The upcoming regime
The proposed regime under the Bill seeks to be different from the existing regime in some prominent ways. First, the Bill seeks to apply the data protection regime to both government and private entities across all sectors.
Second, the Bill seeks to emphasis data security and data privacy. While entities will have to maintain security safeguards to protect personal data, they will also have to fulfill a set of data protection obligations and transparency and accountability measures that govern how entities can process personal data to uphold users’ privacy and interests.
Third, the Bill seeks to give users a set of rights over their personal data and means to exercise those rights. For instance, a user will be able to obtain information about the different kinds of personal data that an entity has about them and how the entity is processing that data.
Fourth, the Bill seeks to create an independent and powerful regulator known as the Data Protection Authority (DPA). The DPA will monitor and regulate data processing activities to ensure their compliance with the regime. More importantly, the DPA will give users a channel to seek redress when entities do not comply with their obligations under the regime.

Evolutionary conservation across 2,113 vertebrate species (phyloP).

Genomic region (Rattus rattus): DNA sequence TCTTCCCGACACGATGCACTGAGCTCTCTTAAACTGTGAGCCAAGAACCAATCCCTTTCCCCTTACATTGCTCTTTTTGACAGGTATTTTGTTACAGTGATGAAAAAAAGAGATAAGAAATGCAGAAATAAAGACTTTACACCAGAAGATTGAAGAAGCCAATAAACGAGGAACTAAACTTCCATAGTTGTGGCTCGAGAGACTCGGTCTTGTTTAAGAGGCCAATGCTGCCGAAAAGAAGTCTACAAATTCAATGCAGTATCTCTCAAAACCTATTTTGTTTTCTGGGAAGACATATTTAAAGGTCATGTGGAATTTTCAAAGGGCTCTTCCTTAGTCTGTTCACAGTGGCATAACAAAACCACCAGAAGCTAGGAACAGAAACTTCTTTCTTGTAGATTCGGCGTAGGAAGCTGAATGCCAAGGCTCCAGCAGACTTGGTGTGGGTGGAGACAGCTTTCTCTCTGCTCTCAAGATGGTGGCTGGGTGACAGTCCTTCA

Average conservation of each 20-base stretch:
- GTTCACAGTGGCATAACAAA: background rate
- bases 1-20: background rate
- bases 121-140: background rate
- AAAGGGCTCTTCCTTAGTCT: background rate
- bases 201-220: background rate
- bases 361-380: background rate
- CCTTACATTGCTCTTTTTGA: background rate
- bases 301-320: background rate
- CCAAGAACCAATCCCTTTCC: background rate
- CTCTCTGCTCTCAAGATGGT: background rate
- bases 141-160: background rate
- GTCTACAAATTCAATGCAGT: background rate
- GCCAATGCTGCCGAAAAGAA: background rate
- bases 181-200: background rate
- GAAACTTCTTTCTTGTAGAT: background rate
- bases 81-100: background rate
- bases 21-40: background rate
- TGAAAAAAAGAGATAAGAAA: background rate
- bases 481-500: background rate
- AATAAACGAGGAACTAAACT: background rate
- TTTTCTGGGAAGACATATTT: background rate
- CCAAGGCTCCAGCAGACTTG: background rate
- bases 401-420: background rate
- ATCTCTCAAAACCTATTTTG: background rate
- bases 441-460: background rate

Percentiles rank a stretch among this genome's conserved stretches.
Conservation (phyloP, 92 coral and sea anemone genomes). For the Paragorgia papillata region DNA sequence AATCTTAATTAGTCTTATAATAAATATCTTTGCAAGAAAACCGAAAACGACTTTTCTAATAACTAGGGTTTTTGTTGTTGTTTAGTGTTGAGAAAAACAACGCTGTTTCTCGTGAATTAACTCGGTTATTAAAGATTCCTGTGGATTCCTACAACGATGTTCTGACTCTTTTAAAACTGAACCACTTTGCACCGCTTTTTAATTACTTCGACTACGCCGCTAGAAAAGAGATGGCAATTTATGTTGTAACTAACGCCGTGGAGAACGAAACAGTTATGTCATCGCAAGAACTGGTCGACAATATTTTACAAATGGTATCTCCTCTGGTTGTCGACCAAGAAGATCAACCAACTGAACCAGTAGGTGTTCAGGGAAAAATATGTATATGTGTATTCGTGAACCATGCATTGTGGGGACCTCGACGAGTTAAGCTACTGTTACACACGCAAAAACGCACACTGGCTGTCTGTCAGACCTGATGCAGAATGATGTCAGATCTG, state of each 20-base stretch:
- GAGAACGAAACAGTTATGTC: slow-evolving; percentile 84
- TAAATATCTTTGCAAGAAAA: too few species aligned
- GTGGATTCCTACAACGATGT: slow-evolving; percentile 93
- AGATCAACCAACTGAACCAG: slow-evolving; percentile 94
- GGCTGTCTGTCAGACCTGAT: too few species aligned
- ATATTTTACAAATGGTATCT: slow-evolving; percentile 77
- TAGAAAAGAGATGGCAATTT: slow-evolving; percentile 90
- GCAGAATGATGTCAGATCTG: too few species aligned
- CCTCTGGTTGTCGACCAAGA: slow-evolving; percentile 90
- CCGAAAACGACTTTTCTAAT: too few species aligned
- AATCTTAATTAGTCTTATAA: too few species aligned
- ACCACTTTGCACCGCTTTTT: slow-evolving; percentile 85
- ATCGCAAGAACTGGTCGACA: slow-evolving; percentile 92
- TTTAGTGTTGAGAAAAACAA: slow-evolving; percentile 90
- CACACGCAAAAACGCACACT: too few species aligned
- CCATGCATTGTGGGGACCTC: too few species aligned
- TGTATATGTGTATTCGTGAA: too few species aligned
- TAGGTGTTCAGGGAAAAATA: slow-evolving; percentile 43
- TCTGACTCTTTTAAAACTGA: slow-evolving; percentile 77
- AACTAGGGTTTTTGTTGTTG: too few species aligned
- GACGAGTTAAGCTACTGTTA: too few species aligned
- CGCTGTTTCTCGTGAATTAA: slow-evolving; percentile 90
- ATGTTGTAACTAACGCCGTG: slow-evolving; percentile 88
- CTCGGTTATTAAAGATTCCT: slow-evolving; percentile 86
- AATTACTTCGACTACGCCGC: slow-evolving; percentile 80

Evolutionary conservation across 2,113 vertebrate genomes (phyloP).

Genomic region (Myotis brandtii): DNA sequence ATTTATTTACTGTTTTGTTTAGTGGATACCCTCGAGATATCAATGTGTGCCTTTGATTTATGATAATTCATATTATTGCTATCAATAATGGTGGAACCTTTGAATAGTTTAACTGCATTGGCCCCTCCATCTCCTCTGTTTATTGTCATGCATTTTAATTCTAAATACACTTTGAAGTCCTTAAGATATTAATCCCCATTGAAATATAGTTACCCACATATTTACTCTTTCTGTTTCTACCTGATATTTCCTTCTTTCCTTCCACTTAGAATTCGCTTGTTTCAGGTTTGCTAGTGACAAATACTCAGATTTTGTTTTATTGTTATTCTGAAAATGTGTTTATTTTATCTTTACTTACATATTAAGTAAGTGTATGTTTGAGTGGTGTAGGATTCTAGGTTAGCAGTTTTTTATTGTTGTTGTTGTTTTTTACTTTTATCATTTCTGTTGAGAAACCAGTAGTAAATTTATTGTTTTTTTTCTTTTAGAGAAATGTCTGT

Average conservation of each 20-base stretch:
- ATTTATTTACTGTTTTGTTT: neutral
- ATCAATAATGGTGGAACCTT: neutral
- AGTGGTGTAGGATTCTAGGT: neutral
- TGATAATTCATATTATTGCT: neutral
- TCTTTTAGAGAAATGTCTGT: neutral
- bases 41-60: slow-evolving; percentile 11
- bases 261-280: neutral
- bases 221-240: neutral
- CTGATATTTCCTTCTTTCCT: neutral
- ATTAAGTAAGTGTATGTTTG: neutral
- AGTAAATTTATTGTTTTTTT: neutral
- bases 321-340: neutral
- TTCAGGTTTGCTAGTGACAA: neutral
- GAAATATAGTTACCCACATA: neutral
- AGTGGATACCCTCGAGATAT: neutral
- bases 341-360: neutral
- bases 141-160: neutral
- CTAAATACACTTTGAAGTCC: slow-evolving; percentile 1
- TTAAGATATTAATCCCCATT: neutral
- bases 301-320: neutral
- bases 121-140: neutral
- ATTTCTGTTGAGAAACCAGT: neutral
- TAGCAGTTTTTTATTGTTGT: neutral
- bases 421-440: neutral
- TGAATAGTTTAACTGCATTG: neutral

The Bill seeks to bring a massive and meaningful change to personal data protection in India through this regime. However, the reality could be different. Several provisions in the Bill create cause for concern about the regime’s effectiveness. These provisions could contradict the objectives of the Bill by giving wide exemptions to government agencies and diluting user protection safeguards.
For instance, under clause 35, the Central government can exempt any government agency from complying with the Bill. Government agencies will then be able to process personal data without following any safeguard under the Bill. This could create severe privacy risks for users.
Similarly, users could find it difficult to enforce various user protection safeguards (such as rights and remedies) in the Bill. For instance, the Bill threatens legal consequences for users who withdraw their consent for a data processing activity. In practice, this could discourage users from withdrawing consent for processing activities they want to opt out of.
Additional concerns also emerge for the DPA as an independent effective regulator that can uphold users’ interests.
The way forward
The time is ripe for India to have a robust data protection regime. The Joint Parliamentary Committee that is scrutinizing the Bill has proposed 86 amendments and one new clause to the Bill – although the exact changes are not in the public domain. The Committee is expected to submit its final report in the Monsoon Session of Parliament in 2021. Taking this time to make some changes in the Bill targeted towards addressing various concerns in it could make a stronger and more effective data protection regime.